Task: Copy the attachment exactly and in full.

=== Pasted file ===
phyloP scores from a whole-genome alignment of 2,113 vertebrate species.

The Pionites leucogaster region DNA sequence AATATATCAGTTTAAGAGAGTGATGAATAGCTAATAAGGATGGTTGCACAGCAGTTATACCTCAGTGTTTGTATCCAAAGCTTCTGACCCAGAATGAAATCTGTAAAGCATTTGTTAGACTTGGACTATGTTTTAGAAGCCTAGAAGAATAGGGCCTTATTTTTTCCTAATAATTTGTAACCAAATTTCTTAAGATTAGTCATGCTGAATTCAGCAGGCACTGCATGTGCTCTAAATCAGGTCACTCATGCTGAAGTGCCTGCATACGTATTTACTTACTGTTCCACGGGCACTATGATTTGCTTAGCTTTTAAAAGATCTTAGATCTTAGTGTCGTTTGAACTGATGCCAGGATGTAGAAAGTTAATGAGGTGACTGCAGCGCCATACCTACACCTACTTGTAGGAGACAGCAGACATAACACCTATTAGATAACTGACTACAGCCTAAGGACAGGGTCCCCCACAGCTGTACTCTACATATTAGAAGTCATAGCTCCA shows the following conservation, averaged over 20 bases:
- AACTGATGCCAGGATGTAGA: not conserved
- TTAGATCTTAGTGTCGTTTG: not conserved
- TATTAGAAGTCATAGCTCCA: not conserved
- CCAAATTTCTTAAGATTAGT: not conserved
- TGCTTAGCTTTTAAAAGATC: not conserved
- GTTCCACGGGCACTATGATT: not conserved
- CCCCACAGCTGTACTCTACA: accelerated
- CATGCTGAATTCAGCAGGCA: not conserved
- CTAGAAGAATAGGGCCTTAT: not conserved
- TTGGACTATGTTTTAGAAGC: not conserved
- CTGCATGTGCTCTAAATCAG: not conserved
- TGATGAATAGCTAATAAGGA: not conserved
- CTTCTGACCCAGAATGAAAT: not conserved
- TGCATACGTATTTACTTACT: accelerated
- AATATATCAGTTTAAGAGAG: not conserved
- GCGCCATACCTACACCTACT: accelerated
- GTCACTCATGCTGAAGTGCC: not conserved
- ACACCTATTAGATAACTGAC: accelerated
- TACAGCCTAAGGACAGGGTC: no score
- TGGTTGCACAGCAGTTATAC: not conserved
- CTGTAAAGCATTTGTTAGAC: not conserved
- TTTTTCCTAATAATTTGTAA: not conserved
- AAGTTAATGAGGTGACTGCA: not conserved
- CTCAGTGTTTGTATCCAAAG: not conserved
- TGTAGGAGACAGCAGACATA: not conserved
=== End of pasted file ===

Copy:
phyloP scores from a whole-genome alignment of 2,113 vertebrate species.

The Pionites leucogaster region DNA sequence AATATATCAGTTTAAGAGAGTGATGAATAGCTAATAAGGATGGTTGCACAGCAGTTATACCTCAGTGTTTGTATCCAAAGCTTCTGACCCAGAATGAAATCTGTAAAGCATTTGTTAGACTTGGACTATGTTTTAGAAGCCTAGAAGAATAGGGCCTTATTTTTTCCTAATAATTTGTAACCAAATTTCTTAAGATTAGTCATGCTGAATTCAGCAGGCACTGCATGTGCTCTAAATCAGGTCACTCATGCTGAAGTGCCTGCATACGTATTTACTTACTGTTCCACGGGCACTATGATTTGCTTAGCTTTTAAAAGATCTTAGATCTTAGTGTCGTTTGAACTGATGCCAGGATGTAGAAAGTTAATGAGGTGACTGCAGCGCCATACCTACACCTACTTGTAGGAGACAGCAGACATAACACCTATTAGATAACTGACTACAGCCTAAGGACAGGGTCCCCCACAGCTGTACTCTACATATTAGAAGTCATAGCTCCA shows the following conservation, averaged over 20 bases:
- AACTGATGCCAGGATGTAGA: not conserved
- TTAGATCTTAGTGTCGTTTG: not conserved
- TATTAGAAGTCATAGCTCCA: not conserved
- CCAAATTTCTTAAGATTAGT: not conserved
- TGCTTAGCTTTTAAAAGATC: not conserved
- GTTCCACGGGCACTATGATT: not conserved
- CCCCACAGCTGTACTCTACA: accelerated
- CATGCTGAATTCAGCAGGCA: not conserved
- CTAGAAGAATAGGGCCTTAT: not conserved
- TTGGACTATGTTTTAGAAGC: not conserved
- CTGCATGTGCTCTAAATCAG: not conserved
- TGATGAATAGCTAATAAGGA: not conserved
- CTTCTGACCCAGAATGAAAT: not conserved
- TGCATACGTATTTACTTACT: accelerated
- AATATATCAGTTTAAGAGAG: not conserved
- GCGCCATACCTACACCTACT: accelerated
- GTCACTCATGCTGAAGTGCC: not conserved
- ACACCTATTAGATAACTGAC: accelerated
- TACAGCCTAAGGACAGGGTC: no score
- TGGTTGCACAGCAGTTATAC: not conserved
- CTGTAAAGCATTTGTTAGAC: not conserved
- TTTTTCCTAATAATTTGTAA: not conserved
- AAGTTAATGAGGTGACTGCA: not conserved
- CTCAGTGTTTGTATCCAAAG: not conserved
- TGTAGGAGACAGCAGACATA: not conserved